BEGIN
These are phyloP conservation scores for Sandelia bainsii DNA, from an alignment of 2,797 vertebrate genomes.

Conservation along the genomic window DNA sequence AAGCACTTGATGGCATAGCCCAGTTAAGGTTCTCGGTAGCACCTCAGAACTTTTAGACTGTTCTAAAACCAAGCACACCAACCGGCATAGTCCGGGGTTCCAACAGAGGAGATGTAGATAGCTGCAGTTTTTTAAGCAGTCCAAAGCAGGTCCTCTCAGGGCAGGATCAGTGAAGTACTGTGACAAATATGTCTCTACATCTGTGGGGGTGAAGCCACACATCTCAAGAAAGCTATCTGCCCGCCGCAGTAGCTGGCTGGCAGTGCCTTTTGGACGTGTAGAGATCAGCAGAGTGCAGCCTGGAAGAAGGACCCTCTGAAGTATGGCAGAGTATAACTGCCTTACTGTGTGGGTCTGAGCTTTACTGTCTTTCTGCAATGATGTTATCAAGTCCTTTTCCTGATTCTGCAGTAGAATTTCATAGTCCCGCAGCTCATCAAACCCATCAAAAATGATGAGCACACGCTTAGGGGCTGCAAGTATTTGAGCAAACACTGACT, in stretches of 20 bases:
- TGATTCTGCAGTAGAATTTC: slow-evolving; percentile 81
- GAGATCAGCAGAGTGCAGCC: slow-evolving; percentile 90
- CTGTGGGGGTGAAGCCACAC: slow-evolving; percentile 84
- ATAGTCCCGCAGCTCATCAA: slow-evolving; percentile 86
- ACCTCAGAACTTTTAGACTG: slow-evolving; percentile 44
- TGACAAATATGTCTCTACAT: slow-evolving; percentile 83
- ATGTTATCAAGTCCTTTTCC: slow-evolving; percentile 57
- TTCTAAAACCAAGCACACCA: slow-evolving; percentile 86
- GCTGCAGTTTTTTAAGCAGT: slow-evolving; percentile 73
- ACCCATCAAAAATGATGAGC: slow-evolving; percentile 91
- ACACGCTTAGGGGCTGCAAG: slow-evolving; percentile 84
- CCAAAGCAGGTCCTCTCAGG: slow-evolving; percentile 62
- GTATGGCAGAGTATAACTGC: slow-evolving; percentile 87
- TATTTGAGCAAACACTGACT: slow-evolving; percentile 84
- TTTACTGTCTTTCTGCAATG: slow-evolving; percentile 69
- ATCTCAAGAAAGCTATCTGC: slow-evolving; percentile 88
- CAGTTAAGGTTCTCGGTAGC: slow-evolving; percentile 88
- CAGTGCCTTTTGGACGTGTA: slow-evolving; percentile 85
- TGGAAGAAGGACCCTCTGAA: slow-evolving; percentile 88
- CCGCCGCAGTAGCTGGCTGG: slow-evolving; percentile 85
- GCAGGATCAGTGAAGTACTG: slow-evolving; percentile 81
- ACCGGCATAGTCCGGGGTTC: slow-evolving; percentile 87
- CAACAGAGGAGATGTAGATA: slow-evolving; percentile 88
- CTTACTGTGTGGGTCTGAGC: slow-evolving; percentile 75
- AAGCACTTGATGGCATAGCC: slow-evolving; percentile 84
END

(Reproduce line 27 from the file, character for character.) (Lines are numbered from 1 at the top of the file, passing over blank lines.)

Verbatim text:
- AAGCACTTGATGGCATAGCC: slow-evolving; percentile 84